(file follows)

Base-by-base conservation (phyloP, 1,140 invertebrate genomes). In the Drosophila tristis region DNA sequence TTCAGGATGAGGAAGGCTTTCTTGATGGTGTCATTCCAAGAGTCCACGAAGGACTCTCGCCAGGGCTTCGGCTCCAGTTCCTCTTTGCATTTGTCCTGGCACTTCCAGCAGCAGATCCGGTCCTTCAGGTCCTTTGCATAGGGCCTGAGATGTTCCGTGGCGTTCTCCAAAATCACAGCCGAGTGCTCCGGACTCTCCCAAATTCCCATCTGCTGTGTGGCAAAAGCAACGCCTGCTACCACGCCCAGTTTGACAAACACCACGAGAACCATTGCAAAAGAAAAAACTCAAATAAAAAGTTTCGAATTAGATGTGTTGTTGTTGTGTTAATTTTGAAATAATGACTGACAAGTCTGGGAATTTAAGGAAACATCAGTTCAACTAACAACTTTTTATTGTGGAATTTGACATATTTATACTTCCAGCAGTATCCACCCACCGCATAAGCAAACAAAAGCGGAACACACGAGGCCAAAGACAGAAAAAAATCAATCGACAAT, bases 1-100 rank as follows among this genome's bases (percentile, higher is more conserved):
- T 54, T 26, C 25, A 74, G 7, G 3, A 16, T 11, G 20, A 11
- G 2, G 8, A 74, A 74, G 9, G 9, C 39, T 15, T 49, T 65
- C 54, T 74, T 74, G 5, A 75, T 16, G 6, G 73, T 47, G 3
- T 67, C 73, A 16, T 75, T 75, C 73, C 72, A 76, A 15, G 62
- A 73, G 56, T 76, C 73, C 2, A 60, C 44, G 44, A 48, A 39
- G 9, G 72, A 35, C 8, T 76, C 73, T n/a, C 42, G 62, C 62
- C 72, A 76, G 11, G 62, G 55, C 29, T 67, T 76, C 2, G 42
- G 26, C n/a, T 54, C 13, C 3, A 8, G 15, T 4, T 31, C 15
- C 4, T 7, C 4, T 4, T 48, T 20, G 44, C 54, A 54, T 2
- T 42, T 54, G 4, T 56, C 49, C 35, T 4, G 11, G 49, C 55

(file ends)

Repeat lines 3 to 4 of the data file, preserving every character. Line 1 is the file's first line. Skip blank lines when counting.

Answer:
- G 2, G 8, A 74, A 74, G 9, G 9, C 39, T 15, T 49, T 65
- C 54, T 74, T 74, G 5, A 75, T 16, G 6, G 73, T 47, G 3